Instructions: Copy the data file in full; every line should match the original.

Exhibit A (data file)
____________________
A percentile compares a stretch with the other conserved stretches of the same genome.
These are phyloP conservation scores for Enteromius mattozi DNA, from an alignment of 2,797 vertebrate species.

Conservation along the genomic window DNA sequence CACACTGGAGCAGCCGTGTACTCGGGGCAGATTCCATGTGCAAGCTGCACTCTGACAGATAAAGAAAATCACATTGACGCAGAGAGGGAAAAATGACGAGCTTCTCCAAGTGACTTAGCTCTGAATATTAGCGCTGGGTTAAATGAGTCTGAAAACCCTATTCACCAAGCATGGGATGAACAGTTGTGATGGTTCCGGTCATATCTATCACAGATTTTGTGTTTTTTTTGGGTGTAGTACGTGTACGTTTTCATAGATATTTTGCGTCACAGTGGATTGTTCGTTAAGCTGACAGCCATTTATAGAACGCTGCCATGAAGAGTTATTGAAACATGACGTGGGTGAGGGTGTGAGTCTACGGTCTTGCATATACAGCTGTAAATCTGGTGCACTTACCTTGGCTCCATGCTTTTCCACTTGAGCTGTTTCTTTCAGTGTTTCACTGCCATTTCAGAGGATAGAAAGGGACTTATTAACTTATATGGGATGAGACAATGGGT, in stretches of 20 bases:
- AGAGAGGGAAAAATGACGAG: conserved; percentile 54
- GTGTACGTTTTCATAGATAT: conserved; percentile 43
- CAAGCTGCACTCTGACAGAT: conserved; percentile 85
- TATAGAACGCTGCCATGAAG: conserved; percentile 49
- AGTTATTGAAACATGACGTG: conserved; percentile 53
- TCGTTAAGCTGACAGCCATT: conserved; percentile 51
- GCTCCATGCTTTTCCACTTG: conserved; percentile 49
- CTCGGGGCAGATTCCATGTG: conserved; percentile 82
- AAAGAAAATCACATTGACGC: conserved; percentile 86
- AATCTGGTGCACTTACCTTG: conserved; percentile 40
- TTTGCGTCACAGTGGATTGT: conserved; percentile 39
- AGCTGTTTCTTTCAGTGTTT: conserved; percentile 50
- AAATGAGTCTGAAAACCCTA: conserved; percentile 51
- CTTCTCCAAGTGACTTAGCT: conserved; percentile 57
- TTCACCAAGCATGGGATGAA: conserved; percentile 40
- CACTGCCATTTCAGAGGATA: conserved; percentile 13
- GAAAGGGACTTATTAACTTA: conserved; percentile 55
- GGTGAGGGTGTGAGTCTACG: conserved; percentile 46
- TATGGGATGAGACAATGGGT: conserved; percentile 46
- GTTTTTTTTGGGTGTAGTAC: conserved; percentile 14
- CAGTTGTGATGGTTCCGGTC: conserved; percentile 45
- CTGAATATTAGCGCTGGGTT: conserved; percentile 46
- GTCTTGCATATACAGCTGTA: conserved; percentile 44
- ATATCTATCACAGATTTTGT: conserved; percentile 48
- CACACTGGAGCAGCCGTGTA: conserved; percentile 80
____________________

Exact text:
A percentile compares a stretch with the other conserved stretches of the same genome.
These are phyloP conservation scores for Enteromius mattozi DNA, from an alignment of 2,797 vertebrate species.

Conservation along the genomic window DNA sequence CACACTGGAGCAGCCGTGTACTCGGGGCAGATTCCATGTGCAAGCTGCACTCTGACAGATAAAGAAAATCACATTGACGCAGAGAGGGAAAAATGACGAGCTTCTCCAAGTGACTTAGCTCTGAATATTAGCGCTGGGTTAAATGAGTCTGAAAACCCTATTCACCAAGCATGGGATGAACAGTTGTGATGGTTCCGGTCATATCTATCACAGATTTTGTGTTTTTTTTGGGTGTAGTACGTGTACGTTTTCATAGATATTTTGCGTCACAGTGGATTGTTCGTTAAGCTGACAGCCATTTATAGAACGCTGCCATGAAGAGTTATTGAAACATGACGTGGGTGAGGGTGTGAGTCTACGGTCTTGCATATACAGCTGTAAATCTGGTGCACTTACCTTGGCTCCATGCTTTTCCACTTGAGCTGTTTCTTTCAGTGTTTCACTGCCATTTCAGAGGATAGAAAGGGACTTATTAACTTATATGGGATGAGACAATGGGT, in stretches of 20 bases:
- AGAGAGGGAAAAATGACGAG: conserved; percentile 54
- GTGTACGTTTTCATAGATAT: conserved; percentile 43
- CAAGCTGCACTCTGACAGAT: conserved; percentile 85
- TATAGAACGCTGCCATGAAG: conserved; percentile 49
- AGTTATTGAAACATGACGTG: conserved; percentile 53
- TCGTTAAGCTGACAGCCATT: conserved; percentile 51
- GCTCCATGCTTTTCCACTTG: conserved; percentile 49
- CTCGGGGCAGATTCCATGTG: conserved; percentile 82
- AAAGAAAATCACATTGACGC: conserved; percentile 86
- AATCTGGTGCACTTACCTTG: conserved; percentile 40
- TTTGCGTCACAGTGGATTGT: conserved; percentile 39
- AGCTGTTTCTTTCAGTGTTT: conserved; percentile 50
- AAATGAGTCTGAAAACCCTA: conserved; percentile 51
- CTTCTCCAAGTGACTTAGCT: conserved; percentile 57
- TTCACCAAGCATGGGATGAA: conserved; percentile 40
- CACTGCCATTTCAGAGGATA: conserved; percentile 13
- GAAAGGGACTTATTAACTTA: conserved; percentile 55
- GGTGAGGGTGTGAGTCTACG: conserved; percentile 46
- TATGGGATGAGACAATGGGT: conserved; percentile 46
- GTTTTTTTTGGGTGTAGTAC: conserved; percentile 14
- CAGTTGTGATGGTTCCGGTC: conserved; percentile 45
- CTGAATATTAGCGCTGGGTT: conserved; percentile 46
- GTCTTGCATATACAGCTGTA: conserved; percentile 44
- ATATCTATCACAGATTTTGT: conserved; percentile 48
- CACACTGGAGCAGCCGTGTA: conserved; percentile 80